|USS Captor (PYc-40)|
|Builder:||Bethlehem Shipbuilding Corporation, Quincy, Massachusetts|
|Acquired:||by US Navy, 1 January 1942|
|Commissioned:||5 March 1942|
|Decommissioned:||4 October 1944|
AM-132, 28 February 1942|
PYc-40, 18 April 1942
|Struck:||14 October 1944|
|Fate:||Sold, 21 February 1945|
|Displacement:||314 long tons (319 t)|
|Length:||133 ft (41 m)|
|Beam:||26 ft (7.9 m)|
|Speed:||12.5 knots (23.2 km/h; 14.4 mph)|
|Complement:||5 officers and 42 enlisted|
• 1 × 4"/50 caliber gun|
• 2 × .50-calibre machine guns
• 4 × depth charge throwers
• 2 × .30-caliber Lewis Guns
Built as Harvard, a steel-hulled trawler, in 1938 by Bethlehem Shipbuilding Corporation, Quincy, Massachusetts, and handed over to General Sea Foods Corporation, Boston, and put into service as Wave.
The fishing trawler was acquired by the Navy as part of the Auxiliary Vessels Act on 1 January 1942. Reporting to the Portsmouth Navy Yard in Kittery, Maine, the trawler began conversion to war service as a minesweeper on 8 January. With the work complete on 28 February, she was named Eagle, given the hull classification symbol AM-132, and placed in commission on 5 March 1942, Lieutenant Commander Leroy E. Rogers, USNR, in command.
Along with Asterion (AK-100) and Atik (AK-101), Eagle was selected early to participate in a secret "Q-ship" program. The intention was to disguise the ship as a defenseless civilian vessel and, after luring an enemy submarine into close quarters on the surface, open fire with hidden guns and sink the unsuspecting U-boat. For this reason, Eagle remained at Portsmouth, where she underwent further conversion into a Q-ship and received weapons and sonar gear. During this second conversion, the minesweeper was renamed Captor and redesignated PYc-40 on 18 April. With alterations complete on 19 May, the vessel reported for duty with the 1st Naval District at Boston.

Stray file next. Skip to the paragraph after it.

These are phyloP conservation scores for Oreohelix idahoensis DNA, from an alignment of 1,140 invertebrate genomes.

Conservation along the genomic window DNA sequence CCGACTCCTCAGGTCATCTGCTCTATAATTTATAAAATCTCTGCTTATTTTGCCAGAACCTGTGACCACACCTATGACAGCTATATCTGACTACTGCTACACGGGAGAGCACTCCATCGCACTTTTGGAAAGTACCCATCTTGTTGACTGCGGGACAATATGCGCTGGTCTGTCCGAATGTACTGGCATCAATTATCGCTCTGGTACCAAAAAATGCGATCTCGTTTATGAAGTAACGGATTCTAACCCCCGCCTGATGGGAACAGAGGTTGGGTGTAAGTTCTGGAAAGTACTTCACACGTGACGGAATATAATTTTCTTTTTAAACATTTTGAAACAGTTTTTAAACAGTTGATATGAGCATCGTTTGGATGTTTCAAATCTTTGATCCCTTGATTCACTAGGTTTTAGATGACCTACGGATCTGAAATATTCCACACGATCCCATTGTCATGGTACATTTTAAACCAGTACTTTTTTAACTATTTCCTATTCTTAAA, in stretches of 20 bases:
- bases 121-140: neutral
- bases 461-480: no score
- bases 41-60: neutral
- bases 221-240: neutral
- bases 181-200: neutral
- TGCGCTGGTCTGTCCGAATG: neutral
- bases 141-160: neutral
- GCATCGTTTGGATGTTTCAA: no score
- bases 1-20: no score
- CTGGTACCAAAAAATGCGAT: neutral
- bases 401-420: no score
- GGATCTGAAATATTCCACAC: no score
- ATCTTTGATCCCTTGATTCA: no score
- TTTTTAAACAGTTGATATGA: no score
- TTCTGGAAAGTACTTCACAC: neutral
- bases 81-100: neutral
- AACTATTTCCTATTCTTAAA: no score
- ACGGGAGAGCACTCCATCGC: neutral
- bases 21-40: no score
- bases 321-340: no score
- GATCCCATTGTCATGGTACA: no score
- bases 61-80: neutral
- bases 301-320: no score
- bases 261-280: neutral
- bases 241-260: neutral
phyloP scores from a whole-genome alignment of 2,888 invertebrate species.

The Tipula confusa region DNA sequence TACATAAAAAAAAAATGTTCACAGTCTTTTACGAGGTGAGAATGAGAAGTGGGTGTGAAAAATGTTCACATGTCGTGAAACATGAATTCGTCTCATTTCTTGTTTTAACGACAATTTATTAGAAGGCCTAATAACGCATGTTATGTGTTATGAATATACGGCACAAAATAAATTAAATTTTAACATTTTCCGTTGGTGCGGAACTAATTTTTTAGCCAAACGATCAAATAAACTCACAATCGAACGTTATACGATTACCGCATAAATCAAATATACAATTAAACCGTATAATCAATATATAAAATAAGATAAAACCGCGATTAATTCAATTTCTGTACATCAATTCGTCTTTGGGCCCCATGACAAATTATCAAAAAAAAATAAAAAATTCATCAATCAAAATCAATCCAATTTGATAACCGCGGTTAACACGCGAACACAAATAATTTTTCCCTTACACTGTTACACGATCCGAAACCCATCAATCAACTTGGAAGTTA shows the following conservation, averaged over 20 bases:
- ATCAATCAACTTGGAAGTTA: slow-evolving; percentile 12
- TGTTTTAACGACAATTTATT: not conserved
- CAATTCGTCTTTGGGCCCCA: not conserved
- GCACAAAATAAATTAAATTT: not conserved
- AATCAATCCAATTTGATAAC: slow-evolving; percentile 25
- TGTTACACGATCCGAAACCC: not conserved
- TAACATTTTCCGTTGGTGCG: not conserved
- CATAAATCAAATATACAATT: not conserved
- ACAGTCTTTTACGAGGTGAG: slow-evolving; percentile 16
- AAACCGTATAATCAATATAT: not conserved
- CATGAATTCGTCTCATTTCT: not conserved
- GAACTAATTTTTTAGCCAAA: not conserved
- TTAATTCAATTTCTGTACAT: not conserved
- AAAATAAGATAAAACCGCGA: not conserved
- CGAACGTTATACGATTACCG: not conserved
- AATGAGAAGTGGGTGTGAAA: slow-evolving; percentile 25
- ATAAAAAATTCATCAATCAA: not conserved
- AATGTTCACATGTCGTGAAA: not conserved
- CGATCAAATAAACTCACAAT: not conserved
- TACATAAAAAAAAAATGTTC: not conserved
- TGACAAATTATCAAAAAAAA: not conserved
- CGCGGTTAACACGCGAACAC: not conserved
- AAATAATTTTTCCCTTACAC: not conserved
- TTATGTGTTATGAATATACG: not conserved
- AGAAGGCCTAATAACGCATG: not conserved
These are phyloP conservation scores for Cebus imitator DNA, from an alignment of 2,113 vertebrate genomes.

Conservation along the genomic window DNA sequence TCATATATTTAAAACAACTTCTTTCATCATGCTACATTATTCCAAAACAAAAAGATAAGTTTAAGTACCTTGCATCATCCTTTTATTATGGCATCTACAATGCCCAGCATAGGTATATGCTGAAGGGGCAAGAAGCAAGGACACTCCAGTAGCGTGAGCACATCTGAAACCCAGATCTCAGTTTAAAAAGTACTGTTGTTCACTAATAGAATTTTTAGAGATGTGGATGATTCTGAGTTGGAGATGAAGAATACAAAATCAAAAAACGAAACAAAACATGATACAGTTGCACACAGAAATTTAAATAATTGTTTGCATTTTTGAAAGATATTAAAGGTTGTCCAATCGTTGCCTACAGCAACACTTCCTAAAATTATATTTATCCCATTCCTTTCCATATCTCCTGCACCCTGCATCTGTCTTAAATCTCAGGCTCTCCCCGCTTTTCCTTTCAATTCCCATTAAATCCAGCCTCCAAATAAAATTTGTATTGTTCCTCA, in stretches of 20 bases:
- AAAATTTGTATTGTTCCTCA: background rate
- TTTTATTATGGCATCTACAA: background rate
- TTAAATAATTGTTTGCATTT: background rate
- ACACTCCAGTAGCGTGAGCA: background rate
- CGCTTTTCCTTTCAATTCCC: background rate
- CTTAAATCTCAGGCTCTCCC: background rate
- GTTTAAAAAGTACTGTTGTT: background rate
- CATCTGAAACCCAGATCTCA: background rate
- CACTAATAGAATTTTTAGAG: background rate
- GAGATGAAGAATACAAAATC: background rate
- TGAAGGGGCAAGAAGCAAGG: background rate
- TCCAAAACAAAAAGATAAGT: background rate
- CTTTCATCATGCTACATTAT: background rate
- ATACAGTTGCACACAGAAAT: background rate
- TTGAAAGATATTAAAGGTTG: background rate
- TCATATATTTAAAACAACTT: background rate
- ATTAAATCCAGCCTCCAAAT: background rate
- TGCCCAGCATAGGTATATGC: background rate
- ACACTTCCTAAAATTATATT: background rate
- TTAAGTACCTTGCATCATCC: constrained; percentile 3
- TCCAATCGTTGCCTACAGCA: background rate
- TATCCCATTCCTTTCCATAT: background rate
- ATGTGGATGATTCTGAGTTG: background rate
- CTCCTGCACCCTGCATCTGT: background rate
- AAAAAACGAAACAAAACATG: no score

Unlike the other four ships eventually in the Q-ship program, Captor did not sail in convoys or along coastal shipping routes. Instead, she operated in the waters near Boston – in Massachusetts Bay, north to Casco Bay, east to the Georges Bank, and south to Nantucket Sound and Rhode Island Sound. While at sea, the disguised Q-ship also helped cover the coastal convoy routes coming north from New York. As growing air and sea patrols had driven most U-boats away from the New England coast in May 1942, Captor had little chance to spot an enemy submarine and ended her wartime career without a single sighting.
With the decline in the U-boat threat to the east coast of the United States late in the war, Captor was decommissioned at Boston on 4 October 1944. Stricken from the Naval Vessel Register on 14 October 1944, the trawler was transferred to the War Shipping Administration and sold on 21 February 1945. The ultimate fate of the ship is unknown.
As of 2005, no other ship in the United States Navy has been named Captor.
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